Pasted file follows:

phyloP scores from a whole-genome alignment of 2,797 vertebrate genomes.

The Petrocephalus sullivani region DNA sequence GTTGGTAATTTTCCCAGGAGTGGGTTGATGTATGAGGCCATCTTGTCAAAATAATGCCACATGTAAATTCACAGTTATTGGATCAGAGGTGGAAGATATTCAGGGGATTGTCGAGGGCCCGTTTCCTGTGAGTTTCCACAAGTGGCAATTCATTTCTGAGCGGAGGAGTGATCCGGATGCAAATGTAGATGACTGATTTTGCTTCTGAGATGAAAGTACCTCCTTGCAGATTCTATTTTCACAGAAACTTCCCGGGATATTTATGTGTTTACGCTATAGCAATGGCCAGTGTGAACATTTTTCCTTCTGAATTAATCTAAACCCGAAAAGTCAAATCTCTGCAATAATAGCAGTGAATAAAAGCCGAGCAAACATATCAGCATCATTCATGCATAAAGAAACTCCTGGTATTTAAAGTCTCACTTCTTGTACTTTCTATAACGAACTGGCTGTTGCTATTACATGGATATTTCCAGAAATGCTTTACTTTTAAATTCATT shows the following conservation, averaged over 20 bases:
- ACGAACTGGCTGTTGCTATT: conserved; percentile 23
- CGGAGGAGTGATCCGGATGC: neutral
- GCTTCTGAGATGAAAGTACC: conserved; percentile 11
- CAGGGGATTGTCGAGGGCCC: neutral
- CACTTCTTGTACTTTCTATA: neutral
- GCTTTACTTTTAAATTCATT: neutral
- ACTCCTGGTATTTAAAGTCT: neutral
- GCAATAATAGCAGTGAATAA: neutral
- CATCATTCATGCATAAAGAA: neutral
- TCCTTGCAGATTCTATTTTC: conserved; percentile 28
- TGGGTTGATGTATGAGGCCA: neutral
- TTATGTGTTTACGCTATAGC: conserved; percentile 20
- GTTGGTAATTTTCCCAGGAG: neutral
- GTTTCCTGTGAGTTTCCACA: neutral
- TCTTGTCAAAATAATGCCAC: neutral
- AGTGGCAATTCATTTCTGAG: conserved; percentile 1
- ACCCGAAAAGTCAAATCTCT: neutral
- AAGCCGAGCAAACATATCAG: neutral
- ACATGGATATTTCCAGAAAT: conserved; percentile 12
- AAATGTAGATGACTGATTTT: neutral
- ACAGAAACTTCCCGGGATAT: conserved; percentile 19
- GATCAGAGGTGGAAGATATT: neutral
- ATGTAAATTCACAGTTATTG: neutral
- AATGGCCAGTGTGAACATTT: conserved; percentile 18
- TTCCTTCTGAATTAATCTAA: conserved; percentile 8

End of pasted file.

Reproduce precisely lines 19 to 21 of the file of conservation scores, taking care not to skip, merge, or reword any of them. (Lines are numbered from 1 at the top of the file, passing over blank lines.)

- ACCCGAAAAGTCAAATCTCT: neutral
- AAGCCGAGCAAACATATCAG: neutral
- ACATGGATATTTCCAGAAAT: conserved; percentile 12